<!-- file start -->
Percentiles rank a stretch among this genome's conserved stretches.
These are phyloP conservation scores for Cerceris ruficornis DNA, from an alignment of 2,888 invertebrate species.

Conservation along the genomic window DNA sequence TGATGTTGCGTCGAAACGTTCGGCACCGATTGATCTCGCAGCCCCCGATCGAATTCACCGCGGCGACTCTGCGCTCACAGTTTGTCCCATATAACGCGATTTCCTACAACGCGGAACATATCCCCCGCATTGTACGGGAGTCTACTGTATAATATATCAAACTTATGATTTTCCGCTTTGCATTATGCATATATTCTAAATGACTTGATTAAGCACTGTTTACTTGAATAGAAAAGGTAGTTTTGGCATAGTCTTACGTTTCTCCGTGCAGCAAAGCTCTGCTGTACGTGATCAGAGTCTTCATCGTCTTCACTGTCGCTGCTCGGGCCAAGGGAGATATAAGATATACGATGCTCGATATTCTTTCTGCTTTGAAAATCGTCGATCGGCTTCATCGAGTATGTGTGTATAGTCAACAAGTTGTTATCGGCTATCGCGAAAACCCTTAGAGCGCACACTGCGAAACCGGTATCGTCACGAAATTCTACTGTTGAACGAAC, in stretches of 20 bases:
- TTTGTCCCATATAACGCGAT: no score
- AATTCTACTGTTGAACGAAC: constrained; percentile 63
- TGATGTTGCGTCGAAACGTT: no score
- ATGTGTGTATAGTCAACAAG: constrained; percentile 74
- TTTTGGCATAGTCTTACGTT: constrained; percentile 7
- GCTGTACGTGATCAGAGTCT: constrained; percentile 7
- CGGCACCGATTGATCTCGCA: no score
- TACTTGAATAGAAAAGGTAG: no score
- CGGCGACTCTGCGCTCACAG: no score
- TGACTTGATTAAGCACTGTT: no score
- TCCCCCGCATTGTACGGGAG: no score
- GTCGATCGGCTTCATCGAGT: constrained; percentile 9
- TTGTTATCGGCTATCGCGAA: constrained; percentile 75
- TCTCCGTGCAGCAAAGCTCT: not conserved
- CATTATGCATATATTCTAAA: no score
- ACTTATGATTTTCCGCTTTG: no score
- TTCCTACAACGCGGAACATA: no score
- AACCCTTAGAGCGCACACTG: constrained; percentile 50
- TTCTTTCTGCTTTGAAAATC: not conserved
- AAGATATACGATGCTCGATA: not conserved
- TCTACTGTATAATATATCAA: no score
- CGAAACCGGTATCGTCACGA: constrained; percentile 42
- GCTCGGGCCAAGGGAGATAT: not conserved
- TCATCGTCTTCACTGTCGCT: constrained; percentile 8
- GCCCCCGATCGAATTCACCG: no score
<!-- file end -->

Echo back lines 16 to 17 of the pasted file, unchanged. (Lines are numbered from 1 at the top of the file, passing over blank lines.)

- TTGTTATCGGCTATCGCGAA: constrained; percentile 75
- TCTCCGTGCAGCAAAGCTCT: not conserved